Nortel, Laurel Launch New Routers

Nortel decides to scale up with its enhanced Shasta router, while Laurel opts to downsize with its ST50 device

June 9, 2004

4 Min Read
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Nortel Networks Ltd. (NYSE/Toronto: NT) and Laurel Networks Inc. both are releasing new broadband remote access server (B-RAS) boxes this week, advancing product lines that have gone a long time without any upgrades.

Nortel today announced a larger version of its Shasta 5000 Broadband Service Node, a release intended to push the platform into more of a mainstream B-RAS standing. The updated Shasta platform also gets a new name: the Services Edge Router (SER) 5500 (see Nortel Upgrades Shasta Router).

The new box has already been deployed in the global IP network of Web hosting company Savvis Communications Corp. The two companies go back a long way: The data center specialist already uses Nortel's Shasta 5000 BSN as the core WAN component in its virtualized services delivery platform (see Savvis Gets Virtual).

Nortel hopes that other organizations are likely to follow suit. To date, the Shasta 5000 BSN has been deployed in more than 200 service providers and enterprises, including China Telecommunications Corp. (NYSE: CHA)and China Netcom Corp. Ltd. (see China Picks Nortel's Shasta Box).

Shasta is best known as an IP-security platform, competing with CoSine Communications Inc. (Nasdaq: COSN), rather than with the more dominant B-RAS players, says Graham Beniston, an analyst with Heavy Reading, Light Reading's paid research service. "They've beefed up some of the processing [to enhance security features] but as a B-RAS, it needed some more session density," Beniston says.The SER 5500 doubles Shasta's density, to 64,000 subscribers, while claiming the ability to run stateful firewalls for each session. The release also includes a major revision of Shasta's software. General availability for the platform is slated for July.

Lee Doyle, VP for network infrastructure at IDC is unsurprised by Shastas evolution into the SER 5500. He says, “Shasta has done a decent job by carving out a niche in the market, but Nortel needs to broaden its strategy and go for the larger multibillion-dollar edge market.”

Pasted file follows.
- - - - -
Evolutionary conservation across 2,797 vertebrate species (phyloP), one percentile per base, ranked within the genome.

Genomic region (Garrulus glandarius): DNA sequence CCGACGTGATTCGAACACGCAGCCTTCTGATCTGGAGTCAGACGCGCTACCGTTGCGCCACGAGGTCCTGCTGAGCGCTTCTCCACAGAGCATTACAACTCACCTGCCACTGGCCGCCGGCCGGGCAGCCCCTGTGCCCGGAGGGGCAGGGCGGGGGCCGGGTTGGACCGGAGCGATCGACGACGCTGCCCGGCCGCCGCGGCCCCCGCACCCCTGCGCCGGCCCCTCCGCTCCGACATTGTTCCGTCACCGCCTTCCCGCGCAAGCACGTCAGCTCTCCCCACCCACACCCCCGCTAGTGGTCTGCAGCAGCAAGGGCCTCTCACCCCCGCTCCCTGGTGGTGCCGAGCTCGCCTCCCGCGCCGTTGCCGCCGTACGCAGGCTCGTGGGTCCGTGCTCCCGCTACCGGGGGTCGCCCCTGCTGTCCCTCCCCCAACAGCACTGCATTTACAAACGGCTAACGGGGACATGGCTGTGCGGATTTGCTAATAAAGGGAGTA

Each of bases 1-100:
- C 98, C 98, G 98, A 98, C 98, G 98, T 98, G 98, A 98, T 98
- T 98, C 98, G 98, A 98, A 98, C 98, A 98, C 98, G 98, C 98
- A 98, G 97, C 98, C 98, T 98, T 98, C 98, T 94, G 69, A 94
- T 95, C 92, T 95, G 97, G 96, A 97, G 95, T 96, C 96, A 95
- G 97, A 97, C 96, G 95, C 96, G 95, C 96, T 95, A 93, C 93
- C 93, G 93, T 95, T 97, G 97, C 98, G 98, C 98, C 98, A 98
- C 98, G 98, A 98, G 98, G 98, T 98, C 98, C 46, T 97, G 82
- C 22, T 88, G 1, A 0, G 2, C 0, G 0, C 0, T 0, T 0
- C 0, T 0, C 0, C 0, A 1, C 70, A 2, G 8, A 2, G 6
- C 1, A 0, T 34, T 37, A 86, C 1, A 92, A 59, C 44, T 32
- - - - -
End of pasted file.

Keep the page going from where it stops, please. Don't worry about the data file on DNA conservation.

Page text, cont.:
Nortel sees services such as hosted VPNs starting to merge with B-RASs, and the SER 5500 is being positioned to tackle both areas, says Terry Boland, Nortel director of marketing. In the long run, Nortel expects B-RASs to get absorbed into edge routers. That makes the SER 5500 a stopgap, marking time until the day when the B-RAS becomes part of an edge-router platform such as the recently announced Neptune, formally named the MPE 9000 (see Neptune Arrives).

The SER 5500 is needed for now because the addition of higher-layer services into the MPE 9000 line is "further out in the rollout -- quite a bit further," Boland says. "The MPE [for now] is going to focus on Layer 2 and Layer 3 convergence and not touch on the higher-layer services." Moreover, Nortel officials have stated they intend to continue the Passport and Shasta product lines, even though both overlap with the MPE 9000.

Laurel, meanwhile, released the ST50 yesterday, its first new system since the ST200 two years ago (see Laurel Launches New BRAS and Laurel Joins B-RAS Pack). Though it's an edge router, the ST50 will likely see action as a B-RAS at first, says Steve Vogelsang, Laurel's vice president of marketing.The ST50 is a shrunken version of the ST200, supporting 32,000 sessions versus 128,000. It was created because the ST200 is overkill for some situations. "In some portions of the network you need the features, but you don't need the number of subscribers," Vogelsang says.

The ST50 is half the physical size of the ST200, making it one-fourth of a rack, but its switching capacity is much lower -- 5 Gbit/s compared with 160 Gbit/s for the ST200. The box targets lower port speeds, with interfaces for only OC3 (155 Mbit/s) and Gigabit Ethernet. The ST200 carries those interfaces, too, but also goes up to OC192 (10 Gbit/s).

Equipment vendors commonly trot out half-sized versions of their flagship boxes (see Sources: Cisco Building 'Son of HFR'). But for Laurel, this could turn out to be a crucial step. That the company has been passed up by potential acquirers could be an indication that the ST200 wasn't what the market was looking for, Beniston says. "They've been around for another year now, and I haven't heard of any other deployments. The B-RAS market is maturing, and you have to wonder if these guys are going to make it."

Laurel seemed ripe for acquisition by a larger player, but instead the deals went to others such as Vivace Networks, acquired by Tellabs Inc. (Nasdaq: TLAB; Frankfurt: BTLA), and TiMetra, acquired by Alcatel SA (NYSE: ALA; Paris: CGEP:PA). Laurel does have a large OEM partner in Ciena Corp. (Nasdaq: CIEN), which can sell a combination of Laurel and WaveSmith boxes at the edge. The lack of acquisition prospects was enough to knock Laurel off Light Reading's Top Ten Private Companies.

— Craig Matsumoto, Senior Editor, Light Reading, and James Rogers, Site Editor, Next-gen Data Center Forum0

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